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Underrepresented Voices: Impacts of Social Determinants of Health on Type 1 Diabetes Family Management in Single-Parent, Black Families

  • Jennifer F. Morone
    Correspondence
    Address for correspondence: Jennifer F. Morone PhD, MA-ATR, RN, National Clinician Scholars Program, Yale University School of Medicine, 333 Cedar Street, SHM IE-66, P.O. Box 208088, New Haven, Connecticut 06510-8088, United States.
    Affiliations
    School of Nursing, University of Pennsylvania, Philadelphia, Pennsylvania, United States

    National Clinician Scholars Program, Yale University School of Medicine, New Haven, Connecticut, United States

    Veterans Administration HSR&D Center for the Study of Healthcare Innovation, Implementation, & Policy, West Haven, Connecticut, United States
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  • Peter F. Cronholm
    Affiliations
    Department of Family Medicine and Community Health, Perelman School of Medicine, University of Pennsylvania, Philadelphia, Pennsylvania, United States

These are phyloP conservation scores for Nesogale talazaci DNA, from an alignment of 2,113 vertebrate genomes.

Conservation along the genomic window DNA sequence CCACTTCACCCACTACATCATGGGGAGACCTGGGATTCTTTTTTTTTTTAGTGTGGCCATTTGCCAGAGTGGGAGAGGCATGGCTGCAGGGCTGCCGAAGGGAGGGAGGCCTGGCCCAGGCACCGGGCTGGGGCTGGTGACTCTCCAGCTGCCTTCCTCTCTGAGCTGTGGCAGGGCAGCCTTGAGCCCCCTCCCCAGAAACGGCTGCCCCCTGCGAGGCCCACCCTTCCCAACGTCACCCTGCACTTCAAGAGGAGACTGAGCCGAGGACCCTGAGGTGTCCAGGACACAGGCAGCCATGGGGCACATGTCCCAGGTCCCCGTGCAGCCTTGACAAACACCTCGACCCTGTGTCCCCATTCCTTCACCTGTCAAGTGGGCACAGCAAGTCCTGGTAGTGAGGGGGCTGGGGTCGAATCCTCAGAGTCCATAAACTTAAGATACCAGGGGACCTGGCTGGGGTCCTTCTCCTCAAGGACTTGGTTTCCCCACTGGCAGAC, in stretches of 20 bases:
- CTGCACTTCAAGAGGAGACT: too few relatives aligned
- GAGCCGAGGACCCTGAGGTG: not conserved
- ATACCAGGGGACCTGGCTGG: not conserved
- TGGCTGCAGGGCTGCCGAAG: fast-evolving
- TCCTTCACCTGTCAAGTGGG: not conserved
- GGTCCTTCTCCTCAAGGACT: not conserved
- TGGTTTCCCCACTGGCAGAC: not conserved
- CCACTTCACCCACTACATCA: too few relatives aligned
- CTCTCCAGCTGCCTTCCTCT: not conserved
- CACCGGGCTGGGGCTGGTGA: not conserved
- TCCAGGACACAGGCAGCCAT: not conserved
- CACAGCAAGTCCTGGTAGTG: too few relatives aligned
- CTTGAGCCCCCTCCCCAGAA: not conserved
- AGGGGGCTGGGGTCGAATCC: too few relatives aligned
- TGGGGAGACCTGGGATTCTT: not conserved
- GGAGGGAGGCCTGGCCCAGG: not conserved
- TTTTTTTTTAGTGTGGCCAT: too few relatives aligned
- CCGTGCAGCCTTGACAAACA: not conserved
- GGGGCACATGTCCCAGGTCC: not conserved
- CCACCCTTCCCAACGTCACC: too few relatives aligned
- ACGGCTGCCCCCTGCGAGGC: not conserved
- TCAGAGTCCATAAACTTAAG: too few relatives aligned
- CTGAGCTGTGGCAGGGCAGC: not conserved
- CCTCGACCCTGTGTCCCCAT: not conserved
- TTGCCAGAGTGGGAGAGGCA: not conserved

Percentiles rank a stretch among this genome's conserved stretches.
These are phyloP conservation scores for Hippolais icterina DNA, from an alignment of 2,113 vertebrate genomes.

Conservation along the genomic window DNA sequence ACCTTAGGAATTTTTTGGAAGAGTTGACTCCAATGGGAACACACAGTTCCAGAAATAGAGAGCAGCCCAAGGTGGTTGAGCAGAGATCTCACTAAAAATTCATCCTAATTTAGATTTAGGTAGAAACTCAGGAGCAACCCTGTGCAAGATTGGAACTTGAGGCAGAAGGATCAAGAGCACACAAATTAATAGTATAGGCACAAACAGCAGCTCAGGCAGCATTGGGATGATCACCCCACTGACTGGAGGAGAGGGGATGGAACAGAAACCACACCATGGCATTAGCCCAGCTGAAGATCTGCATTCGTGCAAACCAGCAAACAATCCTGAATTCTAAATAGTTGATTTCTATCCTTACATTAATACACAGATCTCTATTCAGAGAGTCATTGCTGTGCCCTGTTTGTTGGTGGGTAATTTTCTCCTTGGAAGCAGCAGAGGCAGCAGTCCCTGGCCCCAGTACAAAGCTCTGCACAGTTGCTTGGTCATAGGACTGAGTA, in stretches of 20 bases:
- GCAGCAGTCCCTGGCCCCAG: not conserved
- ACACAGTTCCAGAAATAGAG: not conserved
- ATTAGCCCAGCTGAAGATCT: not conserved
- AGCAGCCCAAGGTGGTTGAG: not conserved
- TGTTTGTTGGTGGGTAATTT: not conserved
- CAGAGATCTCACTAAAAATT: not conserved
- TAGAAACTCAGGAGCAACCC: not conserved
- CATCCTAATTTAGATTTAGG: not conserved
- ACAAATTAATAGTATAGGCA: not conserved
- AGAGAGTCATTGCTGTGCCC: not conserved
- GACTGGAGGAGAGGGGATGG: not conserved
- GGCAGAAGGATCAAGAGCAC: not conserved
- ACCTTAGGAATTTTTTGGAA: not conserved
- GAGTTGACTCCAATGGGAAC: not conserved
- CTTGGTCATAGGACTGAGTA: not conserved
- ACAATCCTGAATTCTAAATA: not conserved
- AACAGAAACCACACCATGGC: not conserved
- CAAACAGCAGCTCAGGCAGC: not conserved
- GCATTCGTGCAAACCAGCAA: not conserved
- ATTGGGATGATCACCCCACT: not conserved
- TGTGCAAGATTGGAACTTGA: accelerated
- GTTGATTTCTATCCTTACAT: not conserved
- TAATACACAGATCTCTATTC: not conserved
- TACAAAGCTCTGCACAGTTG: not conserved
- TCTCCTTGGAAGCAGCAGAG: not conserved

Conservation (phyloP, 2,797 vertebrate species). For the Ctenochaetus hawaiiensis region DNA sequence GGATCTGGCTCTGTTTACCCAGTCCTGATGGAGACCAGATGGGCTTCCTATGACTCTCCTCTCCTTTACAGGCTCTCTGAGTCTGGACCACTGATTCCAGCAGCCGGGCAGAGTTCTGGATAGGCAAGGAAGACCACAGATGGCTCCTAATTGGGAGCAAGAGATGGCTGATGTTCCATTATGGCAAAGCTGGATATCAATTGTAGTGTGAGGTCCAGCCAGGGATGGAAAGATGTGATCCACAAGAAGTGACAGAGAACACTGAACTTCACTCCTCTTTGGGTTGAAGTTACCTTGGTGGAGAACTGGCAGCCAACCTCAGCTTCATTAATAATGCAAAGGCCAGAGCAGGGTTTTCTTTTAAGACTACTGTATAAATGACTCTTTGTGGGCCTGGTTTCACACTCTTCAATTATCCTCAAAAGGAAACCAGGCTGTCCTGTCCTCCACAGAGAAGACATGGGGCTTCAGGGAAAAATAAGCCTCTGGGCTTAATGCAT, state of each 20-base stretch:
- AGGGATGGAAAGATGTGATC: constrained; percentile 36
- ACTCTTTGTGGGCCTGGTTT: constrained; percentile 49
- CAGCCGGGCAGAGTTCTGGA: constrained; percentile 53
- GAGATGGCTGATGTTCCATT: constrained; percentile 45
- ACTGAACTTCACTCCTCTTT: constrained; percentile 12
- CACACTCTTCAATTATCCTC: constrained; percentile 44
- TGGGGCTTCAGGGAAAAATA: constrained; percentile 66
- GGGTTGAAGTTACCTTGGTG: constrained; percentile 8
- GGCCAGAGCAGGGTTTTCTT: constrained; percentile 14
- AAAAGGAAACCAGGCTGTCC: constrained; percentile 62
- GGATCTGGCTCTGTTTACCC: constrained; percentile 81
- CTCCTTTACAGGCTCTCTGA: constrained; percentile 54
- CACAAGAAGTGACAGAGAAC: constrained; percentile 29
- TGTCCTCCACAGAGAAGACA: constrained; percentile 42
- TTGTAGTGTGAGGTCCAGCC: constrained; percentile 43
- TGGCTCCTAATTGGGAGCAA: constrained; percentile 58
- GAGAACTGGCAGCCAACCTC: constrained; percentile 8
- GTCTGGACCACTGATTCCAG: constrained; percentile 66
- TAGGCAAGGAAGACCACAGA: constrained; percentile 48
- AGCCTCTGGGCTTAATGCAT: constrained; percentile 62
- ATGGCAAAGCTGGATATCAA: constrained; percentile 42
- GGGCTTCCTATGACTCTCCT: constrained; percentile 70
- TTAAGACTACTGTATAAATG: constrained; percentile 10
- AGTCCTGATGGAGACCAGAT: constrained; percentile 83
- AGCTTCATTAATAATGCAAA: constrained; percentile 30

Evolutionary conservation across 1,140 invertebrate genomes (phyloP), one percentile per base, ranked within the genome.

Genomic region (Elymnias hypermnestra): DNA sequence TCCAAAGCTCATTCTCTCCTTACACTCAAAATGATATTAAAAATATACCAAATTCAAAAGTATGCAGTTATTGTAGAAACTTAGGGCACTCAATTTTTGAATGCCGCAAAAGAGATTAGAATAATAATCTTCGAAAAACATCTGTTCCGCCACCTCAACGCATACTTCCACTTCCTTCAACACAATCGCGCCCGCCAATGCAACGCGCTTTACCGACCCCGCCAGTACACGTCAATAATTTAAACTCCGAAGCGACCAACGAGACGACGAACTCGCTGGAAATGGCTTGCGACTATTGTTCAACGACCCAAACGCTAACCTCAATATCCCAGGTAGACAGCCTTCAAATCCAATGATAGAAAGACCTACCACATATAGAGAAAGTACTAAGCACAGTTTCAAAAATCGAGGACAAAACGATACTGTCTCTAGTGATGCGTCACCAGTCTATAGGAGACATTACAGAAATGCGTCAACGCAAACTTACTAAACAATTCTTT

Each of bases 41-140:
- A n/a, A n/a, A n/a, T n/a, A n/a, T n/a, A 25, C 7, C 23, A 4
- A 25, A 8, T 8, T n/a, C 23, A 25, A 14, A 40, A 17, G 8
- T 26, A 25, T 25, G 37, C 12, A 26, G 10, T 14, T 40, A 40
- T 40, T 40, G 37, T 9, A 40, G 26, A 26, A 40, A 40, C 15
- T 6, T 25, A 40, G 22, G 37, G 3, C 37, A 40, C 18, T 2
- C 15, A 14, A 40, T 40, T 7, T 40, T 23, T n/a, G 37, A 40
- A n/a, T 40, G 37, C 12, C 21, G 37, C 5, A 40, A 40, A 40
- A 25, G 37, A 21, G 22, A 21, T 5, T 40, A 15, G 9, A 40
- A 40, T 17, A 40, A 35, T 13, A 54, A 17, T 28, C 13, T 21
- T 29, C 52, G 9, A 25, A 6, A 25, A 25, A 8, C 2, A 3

Center for Public Health Initiatives, University of Pennsylvania, Philadelphia, Pennsylvania, United States

    Leonard Davis Institute of Health Economics, University of Pennsylvania, Philadelphia, Pennsylvania, United States
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  • Anne M. Teitelman
    Affiliations
    School of Nursing, University of Pennsylvania, Philadelphia, Pennsylvania, United States
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  • Colin P. Hawkes
    Affiliations
    Division of Diabetes and Endocrinology, Children’s Hospital of Pennsylvania, Philadelphia, Pennsylvania, United States

    Department of Pediatrics, Perelman School of Medicine, University of Pennsylvania, Philadelphia, Pennsylvania, United States

    INFANT Centre, University College Cork, Cork, Ireland
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  • Terri H. Lipman
    Affiliations
    School of Nursing, University of Pennsylvania, Philadelphia, Pennsylvania, United States

    Center for Public Health Initiatives, University of Pennsylvania, Philadelphia, Pennsylvania, United States